Nearly 70 percent of Hamiltonians work in Hamilton, and another 38,000 people commute into the city.
By Ryan McGreal
Published May 25, 2016
The marbling of contempt and self-loathing that runs through civic discourse in Hamilton has many veins, and one of them is the perception that Hamilton is just a bedroom community that should not aspire to being more than a place for Toronto workers priced out of the big smoke to hang their hats at night.
That perception favours certain policy strategies over others - for example, prioritizing highways and regional express rail over local transit and integrated rapid transit.
The problem is that the perception is quite wrong. Hamilton is not just a distant suburb of Toronto - in fact, only a tiny proportion of Hamilton workers commute that far. According to an analysis [PDF] by research and planning consultancy Civicplan, nearly 70 percent of the city's 201,000 commuters work in Hamilton itself.
When you rank the commuting destinations for workers from Hamilton, it becomes clear that Hamilton is far from being a bedroom community. Here is a chart of the top 20 commuting destinations from Hamilton, using the data in Table 1 of the Civicplan report:
Chart: Top 20 Commuting Destinations from Hamilton (Data Source: Statistics Canada)
Toronto is in distant fifth place as a destination for Hamilton workers.
If you exclude Hamilton workers who commute to jobs in Hamilton, the distribution of outbound commuters becomes even more clear:
Chart: Top 20 Commuting Destinations from Hamilton, Excluding Hamilton (Data Source: Statistics Canada)
Among Hamiltonians who leave the city to work, the biggest share - almost 12 percent of all Hamilton commuters and 38 percent of commuters who leave the city - travel to Burlington. The percentages who commute to Mississauga, Oakville and Toronto are comparatively tiny - each city receives on the order of 3.5 percent of all Hamilton commuters and 11 percent of commuters who leave the city.
The percentage of commuters who travel to Mississauga and Toronto has increased a bit since the 2006 census, but otherwise the distribution of commuting destinations has remained quite stable over the past three census periods.
When we compare Hamilton's rate of intra-commuting - the rate of Hamilton workers commuting to jobs inside Hamilton - again we see Hamilton compares favourably to other cities that have been described as "bedroom communities".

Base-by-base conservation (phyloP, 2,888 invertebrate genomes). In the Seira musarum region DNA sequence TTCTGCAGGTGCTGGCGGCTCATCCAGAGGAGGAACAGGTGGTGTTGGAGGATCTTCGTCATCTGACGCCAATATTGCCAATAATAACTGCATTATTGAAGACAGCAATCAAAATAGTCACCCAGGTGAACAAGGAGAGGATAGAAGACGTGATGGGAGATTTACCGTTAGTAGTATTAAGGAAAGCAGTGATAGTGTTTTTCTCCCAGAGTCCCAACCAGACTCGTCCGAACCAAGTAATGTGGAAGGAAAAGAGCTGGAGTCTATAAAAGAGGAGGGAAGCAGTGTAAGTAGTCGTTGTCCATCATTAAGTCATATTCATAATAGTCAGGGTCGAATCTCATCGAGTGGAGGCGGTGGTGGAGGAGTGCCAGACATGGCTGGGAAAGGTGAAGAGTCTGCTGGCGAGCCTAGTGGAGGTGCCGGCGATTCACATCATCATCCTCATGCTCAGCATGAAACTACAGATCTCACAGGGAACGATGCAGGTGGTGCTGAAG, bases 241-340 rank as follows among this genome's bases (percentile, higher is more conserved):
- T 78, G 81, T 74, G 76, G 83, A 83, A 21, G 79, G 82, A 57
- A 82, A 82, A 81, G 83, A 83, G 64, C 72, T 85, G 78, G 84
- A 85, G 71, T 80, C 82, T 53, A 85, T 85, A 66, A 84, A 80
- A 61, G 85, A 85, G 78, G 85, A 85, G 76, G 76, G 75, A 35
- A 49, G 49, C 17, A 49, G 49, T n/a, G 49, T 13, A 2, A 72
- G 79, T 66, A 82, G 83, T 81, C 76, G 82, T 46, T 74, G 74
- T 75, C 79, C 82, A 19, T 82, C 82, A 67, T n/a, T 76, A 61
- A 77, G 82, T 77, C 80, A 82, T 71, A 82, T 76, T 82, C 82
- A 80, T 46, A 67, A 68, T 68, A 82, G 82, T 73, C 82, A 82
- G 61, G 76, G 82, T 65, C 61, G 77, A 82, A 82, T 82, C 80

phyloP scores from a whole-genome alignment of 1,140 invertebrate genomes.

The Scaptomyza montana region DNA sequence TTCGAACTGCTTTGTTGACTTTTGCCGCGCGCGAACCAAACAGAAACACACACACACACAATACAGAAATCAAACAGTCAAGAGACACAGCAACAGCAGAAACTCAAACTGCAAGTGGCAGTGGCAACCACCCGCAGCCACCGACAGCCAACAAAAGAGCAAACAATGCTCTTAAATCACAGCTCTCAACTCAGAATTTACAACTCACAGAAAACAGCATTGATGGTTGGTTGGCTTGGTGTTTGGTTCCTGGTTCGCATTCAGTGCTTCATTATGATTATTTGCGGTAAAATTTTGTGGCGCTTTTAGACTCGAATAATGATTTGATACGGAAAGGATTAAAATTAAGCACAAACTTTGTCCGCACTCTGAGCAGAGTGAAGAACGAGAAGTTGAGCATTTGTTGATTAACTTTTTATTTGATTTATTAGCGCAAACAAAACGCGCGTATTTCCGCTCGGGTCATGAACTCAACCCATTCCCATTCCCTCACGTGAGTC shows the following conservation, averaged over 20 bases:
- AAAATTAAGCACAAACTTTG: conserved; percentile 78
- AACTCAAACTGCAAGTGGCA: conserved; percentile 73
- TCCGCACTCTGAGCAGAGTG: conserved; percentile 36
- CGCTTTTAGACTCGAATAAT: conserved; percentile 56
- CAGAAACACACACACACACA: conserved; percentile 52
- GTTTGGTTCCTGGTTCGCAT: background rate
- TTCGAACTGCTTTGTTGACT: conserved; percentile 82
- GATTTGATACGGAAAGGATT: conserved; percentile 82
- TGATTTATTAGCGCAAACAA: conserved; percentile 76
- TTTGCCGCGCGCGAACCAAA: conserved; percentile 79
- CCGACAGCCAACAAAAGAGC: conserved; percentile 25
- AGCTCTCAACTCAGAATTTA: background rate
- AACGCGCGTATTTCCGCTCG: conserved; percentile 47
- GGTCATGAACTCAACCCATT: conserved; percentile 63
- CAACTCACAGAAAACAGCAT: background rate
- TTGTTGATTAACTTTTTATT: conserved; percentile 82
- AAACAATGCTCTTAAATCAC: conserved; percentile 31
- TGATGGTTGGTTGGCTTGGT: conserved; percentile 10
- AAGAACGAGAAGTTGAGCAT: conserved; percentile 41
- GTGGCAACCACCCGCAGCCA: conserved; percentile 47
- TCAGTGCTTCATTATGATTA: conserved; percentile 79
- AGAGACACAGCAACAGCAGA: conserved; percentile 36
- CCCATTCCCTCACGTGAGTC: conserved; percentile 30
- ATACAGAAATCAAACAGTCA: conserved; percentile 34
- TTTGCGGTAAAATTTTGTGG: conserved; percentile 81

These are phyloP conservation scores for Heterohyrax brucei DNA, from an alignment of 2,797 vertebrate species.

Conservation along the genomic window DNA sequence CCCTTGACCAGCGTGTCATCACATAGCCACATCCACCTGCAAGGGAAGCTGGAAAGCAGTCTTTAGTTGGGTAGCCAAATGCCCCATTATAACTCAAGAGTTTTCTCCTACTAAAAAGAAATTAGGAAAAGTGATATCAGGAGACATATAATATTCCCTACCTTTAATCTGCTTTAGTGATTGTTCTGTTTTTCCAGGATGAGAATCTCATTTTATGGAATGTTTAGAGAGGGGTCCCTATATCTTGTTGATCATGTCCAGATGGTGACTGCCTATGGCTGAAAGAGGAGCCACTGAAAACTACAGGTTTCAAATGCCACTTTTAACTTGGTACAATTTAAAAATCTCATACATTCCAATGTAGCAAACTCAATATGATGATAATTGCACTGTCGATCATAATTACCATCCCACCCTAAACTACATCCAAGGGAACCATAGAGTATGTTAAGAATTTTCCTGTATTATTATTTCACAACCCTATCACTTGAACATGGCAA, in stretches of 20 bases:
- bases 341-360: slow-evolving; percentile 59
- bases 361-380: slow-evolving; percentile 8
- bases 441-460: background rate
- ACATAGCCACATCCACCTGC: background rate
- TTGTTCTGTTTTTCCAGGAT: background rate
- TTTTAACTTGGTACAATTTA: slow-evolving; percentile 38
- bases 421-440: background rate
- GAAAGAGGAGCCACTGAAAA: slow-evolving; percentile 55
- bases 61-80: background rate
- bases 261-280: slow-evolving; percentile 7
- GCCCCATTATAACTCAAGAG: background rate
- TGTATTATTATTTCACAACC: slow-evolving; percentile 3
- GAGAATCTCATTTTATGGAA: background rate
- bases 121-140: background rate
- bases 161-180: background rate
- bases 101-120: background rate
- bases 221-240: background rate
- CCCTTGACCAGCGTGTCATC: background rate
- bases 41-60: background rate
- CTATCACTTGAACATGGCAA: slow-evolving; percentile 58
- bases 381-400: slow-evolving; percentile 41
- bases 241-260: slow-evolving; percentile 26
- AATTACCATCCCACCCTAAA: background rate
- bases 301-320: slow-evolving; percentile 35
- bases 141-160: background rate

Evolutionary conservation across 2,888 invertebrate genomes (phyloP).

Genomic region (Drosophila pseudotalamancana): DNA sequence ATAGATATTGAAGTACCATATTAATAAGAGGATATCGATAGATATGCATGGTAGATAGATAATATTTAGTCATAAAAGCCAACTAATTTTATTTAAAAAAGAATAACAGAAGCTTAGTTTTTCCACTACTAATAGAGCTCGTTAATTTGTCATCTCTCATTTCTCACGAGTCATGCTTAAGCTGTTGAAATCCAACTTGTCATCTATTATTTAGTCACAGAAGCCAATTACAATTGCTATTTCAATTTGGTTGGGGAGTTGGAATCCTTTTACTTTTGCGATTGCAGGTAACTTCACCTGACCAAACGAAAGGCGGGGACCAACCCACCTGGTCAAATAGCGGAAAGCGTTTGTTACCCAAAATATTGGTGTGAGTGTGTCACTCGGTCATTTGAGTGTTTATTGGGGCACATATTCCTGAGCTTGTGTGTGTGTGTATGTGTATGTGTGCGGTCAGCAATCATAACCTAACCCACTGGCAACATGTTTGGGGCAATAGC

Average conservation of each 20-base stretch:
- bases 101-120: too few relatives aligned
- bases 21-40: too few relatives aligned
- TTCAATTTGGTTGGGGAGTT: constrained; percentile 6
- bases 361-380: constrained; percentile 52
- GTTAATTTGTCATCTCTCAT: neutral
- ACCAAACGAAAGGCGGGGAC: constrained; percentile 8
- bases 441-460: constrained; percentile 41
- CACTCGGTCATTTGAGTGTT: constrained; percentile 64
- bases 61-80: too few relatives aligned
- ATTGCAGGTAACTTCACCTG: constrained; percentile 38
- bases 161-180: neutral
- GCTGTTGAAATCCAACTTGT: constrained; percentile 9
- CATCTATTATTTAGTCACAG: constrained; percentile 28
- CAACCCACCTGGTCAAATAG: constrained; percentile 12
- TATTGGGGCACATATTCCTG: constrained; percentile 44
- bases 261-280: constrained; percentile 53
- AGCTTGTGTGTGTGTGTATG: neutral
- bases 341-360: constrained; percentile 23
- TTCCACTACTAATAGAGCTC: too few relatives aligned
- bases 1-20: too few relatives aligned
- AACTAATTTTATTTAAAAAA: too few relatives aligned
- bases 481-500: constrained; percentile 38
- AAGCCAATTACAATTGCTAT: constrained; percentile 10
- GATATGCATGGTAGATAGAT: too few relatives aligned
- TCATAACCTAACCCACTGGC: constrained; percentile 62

Intra-commuting rates in Toronto, Hamilton, Mississauga, Burlington and Oakville (Data source: Statistics Canada)
Toronto has the highest rate of intra-commuting, with 81.13 percent of Toronto commuters travelling to jobs in Toronto, but Hamilton fares well with an intra-commuting rate of 69.43 percent, compared to 55.11 percent in Mississauga, 44.06 percent in Burlington and 35.82 percent in Oakville.
Finally, we note that 38,340 people commute into Hamilton from other municipalities, primarily Burlington (7,755), Haldimand (5,070), Grimsby (3,160) and Brantford (2,960).
Hamilton is a smaller city than Toronto, but it is a city and the centre of its own metropolitan area, as well as a part of the Greater Toronto and Hamilton Area.
It is time we embrace the fact that Hamilton is a city, a destination for commuters, and an urban economic engine with the potential to be a significant job creator for both Hamiltonians and inbound commuters.
After all, the all-day GO service to which the Province has committed is all-day, two-way GO train service. Instead of just planning for vertical sprawl for GTA commuters getting off the train at night, we need to get serious about planning for new businesses and employment opportunities for GTA commuters getting off the train in the morning to get to work.
Toward this end, we should note that the downtown core is the city's single biggest employment centre, with 25,000 jobs and growing steadily. Instead of betting the farm (literally) on residential building and some low-value employment in logistics and warehousing, Hamilton needs to focus on leveraging our essential urban economies to generate economic growth and development in a way that actually increases the city's long-term financial sustainability.
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